BLOG Michael Tomlinson

NWR Issue 102

Meri Wells, MOMA Machynlleth

Exhibition at MOMA, Tabernacl, Machynlleth, runs until 15 February 2014

Work by Meri Wells, photos by M Tomlinson, 2014

Meri Wells is a ceramic sculptor based in mid Wales and she has been making her wonderfully strange part human, part animal, part bird creatures for a quarter century or more. They emerge out of our mist, part of a vague, collective memory or step into our world from some slightly off-kilter parallel universe. Her sculptors resonate because, even in their otherworldliness, their struggles are familiar. The figures strain against the same emotional tensions as ourselves, barely contained by the glazes that skin over the pulsing earthy energy of her rope-built forms. Her technique, the build up of corded layers of clay around an empty core, acts as a metaphor for the interaction between maker and spectator. She puts a face to our hopes and fears and in each hollow vessel provides a container for their safe keeping.

Mischievous sprites and animist totems alternate in her work with the little gods that used to haunt the landscape and that perhaps a small part of us hopes still do. At a time when traditional religious belief is on the wane, Meri Wells provides us with this alternative secular pantheon of watchers and guardians. They offer us the promise of renewal, inviting us to wake from our drugged indifference and live again. They are the prompts and stand-ins we know as conscience. The choices we can either take up or decline. Their surfaces are also a reflection of the artist’s inner life. In this sense, they can all be seen as self-portraits of the subcutaneous, the mind.

Work by Meri Wells, photos by M Tomlinson, 2014

Sometimes into these streams of artistic consciousness occasional interlopers stride, favourite intellectuals with all their baggage and sensibilities. These might include Zola or Lorca, perhaps too the ghost of Guy Debord. Meri Wells’ watchers recall The Society of The Spectacle, they warn of the loss of self-consciousness and remind us that life demands participation. They seek to jolt us out of a commodified passivity so that we can re-engage with society.

For her latest exhibition at Y Tabernacl the interlopers [and inspiration], The Herefordshire School of Romanesque sculptors, are much more nebulous. They are known only by the discrete body of work they have left us along the borders of England and Wales; a remarkable series of twelfth-century carvings reaching their apogee at Kilpeck Church, an unprepossessing three-celled structure not far west of Hereford and just off the Abergavenny road. In many ways the sculptures at Kilpeck are an ideal source material for Meri Wells; they surround the church fabric, watching over its interior life by giving form to the evil spirits that were thought to infest the landscape outside. Saxon bestiaries and abstract Celtic knotwork combine in unique and beautiful syntheses. Other images are drawn from popular myth and legend, angels, a green men and a sheela-na-gig. The sacred mingles with the profane in strong, simple and arresting forms. The sculptures are in a remarkable state of preservation but being of sandstone, remain, despite the strength of the carving, essentially lifeless. By transposing them into ceramic sculptures, Meri Wells has imbued them with warm life, exaggerating their innate humour. Some of the pieces offer direct translations; others simply inhabit the same subconscious landscape as the originals. In one, an upturned stag’s head, the glazing is so dramatic it almost obscures the form. The mouth is like a volcanic crater out of which the glazes appear to have boiled up and spilled, lava like, down the sides.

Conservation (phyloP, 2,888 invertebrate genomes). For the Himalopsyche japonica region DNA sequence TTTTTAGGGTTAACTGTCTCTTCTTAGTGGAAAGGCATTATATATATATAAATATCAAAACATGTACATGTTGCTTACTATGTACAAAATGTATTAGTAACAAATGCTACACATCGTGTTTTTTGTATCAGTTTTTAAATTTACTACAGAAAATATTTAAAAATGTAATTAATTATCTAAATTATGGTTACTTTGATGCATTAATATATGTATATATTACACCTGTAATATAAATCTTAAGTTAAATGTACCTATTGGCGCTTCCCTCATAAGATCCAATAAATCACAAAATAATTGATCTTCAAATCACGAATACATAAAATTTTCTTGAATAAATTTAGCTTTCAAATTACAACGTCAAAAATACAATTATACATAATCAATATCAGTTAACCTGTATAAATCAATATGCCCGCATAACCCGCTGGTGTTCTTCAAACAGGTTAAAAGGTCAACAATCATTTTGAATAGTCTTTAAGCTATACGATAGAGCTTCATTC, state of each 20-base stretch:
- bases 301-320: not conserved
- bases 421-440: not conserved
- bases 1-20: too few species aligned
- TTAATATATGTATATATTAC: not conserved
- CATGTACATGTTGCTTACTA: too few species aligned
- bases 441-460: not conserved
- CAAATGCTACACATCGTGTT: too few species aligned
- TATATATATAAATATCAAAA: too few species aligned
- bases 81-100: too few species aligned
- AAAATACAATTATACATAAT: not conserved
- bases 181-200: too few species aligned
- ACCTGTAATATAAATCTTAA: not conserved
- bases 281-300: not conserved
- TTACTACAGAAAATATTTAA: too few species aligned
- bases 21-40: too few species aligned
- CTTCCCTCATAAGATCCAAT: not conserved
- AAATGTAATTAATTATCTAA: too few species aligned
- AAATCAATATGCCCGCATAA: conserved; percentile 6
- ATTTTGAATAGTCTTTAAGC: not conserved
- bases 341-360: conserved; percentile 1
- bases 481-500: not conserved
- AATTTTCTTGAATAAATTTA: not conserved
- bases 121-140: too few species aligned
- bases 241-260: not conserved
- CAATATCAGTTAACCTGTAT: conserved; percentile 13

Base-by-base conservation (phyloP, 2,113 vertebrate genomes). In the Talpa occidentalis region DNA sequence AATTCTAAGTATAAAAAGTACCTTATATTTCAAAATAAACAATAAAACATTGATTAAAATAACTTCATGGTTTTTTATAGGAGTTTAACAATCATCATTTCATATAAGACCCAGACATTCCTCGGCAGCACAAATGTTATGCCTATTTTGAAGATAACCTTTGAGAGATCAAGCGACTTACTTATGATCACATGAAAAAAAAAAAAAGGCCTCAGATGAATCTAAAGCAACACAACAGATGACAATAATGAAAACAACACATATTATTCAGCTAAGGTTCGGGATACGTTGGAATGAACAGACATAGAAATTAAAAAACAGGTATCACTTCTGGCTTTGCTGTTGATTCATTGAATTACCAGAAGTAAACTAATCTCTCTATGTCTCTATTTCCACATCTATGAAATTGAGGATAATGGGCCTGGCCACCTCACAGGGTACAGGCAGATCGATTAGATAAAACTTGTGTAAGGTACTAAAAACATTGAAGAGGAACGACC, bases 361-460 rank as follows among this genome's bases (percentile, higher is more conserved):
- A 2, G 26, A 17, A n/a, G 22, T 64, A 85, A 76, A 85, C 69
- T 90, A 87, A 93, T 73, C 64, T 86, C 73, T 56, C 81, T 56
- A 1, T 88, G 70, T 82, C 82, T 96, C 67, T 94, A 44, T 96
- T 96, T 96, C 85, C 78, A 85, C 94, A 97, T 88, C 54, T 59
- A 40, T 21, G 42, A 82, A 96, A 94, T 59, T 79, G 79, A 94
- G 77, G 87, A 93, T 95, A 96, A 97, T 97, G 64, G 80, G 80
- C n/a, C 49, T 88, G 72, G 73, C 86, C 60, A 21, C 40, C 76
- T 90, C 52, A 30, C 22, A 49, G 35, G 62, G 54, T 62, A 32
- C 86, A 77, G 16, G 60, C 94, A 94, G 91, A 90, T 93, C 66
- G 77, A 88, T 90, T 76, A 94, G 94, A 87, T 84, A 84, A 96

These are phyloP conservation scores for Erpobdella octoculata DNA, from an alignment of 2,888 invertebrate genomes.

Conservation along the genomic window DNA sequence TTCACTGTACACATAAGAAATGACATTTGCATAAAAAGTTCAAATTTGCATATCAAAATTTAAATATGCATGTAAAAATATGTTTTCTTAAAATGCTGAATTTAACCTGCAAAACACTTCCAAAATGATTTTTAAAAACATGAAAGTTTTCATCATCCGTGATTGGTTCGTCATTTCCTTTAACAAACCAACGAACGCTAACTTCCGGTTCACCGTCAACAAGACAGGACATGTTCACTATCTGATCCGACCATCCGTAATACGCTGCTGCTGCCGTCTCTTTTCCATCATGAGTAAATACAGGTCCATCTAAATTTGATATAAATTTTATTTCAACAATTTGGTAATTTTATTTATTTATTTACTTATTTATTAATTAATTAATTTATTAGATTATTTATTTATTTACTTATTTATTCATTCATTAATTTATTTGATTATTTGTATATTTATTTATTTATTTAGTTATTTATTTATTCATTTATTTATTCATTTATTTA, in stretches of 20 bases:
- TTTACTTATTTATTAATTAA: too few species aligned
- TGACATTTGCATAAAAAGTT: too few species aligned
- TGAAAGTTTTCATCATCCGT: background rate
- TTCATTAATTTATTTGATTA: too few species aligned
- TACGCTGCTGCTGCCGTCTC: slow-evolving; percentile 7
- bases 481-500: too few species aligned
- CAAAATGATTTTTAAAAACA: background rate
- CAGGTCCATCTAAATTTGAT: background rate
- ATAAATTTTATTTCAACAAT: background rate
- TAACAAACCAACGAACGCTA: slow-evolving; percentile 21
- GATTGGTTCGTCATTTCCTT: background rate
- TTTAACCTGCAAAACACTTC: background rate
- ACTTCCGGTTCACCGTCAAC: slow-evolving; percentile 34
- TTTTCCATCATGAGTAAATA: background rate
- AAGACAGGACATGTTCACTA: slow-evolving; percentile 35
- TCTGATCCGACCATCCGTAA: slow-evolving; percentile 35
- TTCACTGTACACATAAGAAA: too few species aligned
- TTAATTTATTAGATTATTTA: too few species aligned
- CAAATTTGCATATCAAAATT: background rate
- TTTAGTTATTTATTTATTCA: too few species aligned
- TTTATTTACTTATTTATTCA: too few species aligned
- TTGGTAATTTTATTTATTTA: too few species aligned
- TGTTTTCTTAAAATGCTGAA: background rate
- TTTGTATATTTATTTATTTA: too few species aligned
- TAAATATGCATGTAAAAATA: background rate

The first piece in the exhibition stands alone in execution, drawing only tangentially on the source material at Kilpeck but it illustrates how anything and everything is put at the service of Meri Wells’ singular vision. It is composed of three boxed scenes. The artist says that after she had finished it she became aware of the influence of the intense and complex decoration she had seen on the cathedral of Monreale in Sicily. More bizarrely, it was also informed by the childhood memory of an exotic Easter egg filled with a magical spun sugar world. So magical in fact that she couldn’t bring herself to eat it, leaving it instead to sit on her windowsill until it spoiled. Two of the motifs are casts of toy figures found in and around the old farmhouse where she lives. One she has converted into an angel.

Meri Wells sits firmly in a sculptural tradition that stretches back through the medieval world to the very start of artistic expression. It is preoccupied with the fears and anxieties of the human heart and seeks to achieve catharsis through the creation of deeply felt personal votive figures that transcend individuality.

The field of ceramics is all too often dismissed as a craft rather than an art but whilst there is an essential element of craft to Meri Wells’ work, it is secondary to and put entirely at the service of her creative expression. She is without doubt one of the most individual and interesting artists working in Wales today and her work is more necessary than ever.

Work by Meri Wells, photos by M Tomlinson, 2014

Artist website

Represented by Martin Tinney Gallery


previous blog: Llareggub: Peter Blake Illustrates Dylan Thomas’ Under Milk Wood, National Museum Cardiff
next blog: xx Minifest Women’s Writing Festival 2014


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